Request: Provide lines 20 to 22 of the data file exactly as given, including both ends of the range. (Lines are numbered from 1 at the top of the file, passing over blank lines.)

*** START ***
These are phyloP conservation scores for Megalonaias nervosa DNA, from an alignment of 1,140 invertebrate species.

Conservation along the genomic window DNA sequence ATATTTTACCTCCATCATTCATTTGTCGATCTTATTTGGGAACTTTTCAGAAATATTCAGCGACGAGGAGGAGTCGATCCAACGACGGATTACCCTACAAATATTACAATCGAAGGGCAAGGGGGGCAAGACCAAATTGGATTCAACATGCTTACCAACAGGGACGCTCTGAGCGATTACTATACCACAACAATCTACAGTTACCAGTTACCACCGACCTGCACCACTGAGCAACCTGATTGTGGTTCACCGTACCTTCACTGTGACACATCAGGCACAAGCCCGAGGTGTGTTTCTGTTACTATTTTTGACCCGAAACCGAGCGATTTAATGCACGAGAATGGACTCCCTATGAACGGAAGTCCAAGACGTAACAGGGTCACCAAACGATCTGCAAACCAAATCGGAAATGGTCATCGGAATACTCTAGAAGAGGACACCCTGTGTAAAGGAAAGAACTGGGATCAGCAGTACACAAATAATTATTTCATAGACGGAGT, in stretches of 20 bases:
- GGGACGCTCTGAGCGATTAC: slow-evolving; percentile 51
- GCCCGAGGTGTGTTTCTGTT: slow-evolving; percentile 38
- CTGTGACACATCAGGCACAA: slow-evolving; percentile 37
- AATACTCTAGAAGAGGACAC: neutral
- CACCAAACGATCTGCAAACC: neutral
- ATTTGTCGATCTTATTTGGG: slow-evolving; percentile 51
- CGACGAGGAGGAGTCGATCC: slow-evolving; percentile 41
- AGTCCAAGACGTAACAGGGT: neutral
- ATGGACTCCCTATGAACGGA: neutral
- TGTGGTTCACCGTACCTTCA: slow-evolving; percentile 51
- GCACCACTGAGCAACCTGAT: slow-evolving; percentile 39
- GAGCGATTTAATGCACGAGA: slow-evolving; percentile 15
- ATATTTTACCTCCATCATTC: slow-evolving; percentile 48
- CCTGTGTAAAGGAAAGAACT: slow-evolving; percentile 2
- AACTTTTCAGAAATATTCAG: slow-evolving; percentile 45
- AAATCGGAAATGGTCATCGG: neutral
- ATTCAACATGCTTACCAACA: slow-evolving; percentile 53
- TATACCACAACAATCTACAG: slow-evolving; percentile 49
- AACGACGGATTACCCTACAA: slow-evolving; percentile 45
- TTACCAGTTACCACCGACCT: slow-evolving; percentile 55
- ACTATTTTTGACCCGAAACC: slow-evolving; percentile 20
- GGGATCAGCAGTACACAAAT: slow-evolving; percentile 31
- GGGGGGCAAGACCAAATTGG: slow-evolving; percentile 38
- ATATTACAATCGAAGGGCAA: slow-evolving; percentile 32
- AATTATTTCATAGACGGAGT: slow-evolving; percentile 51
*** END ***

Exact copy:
- TATACCACAACAATCTACAG: slow-evolving; percentile 49
- AACGACGGATTACCCTACAA: slow-evolving; percentile 45
- TTACCAGTTACCACCGACCT: slow-evolving; percentile 55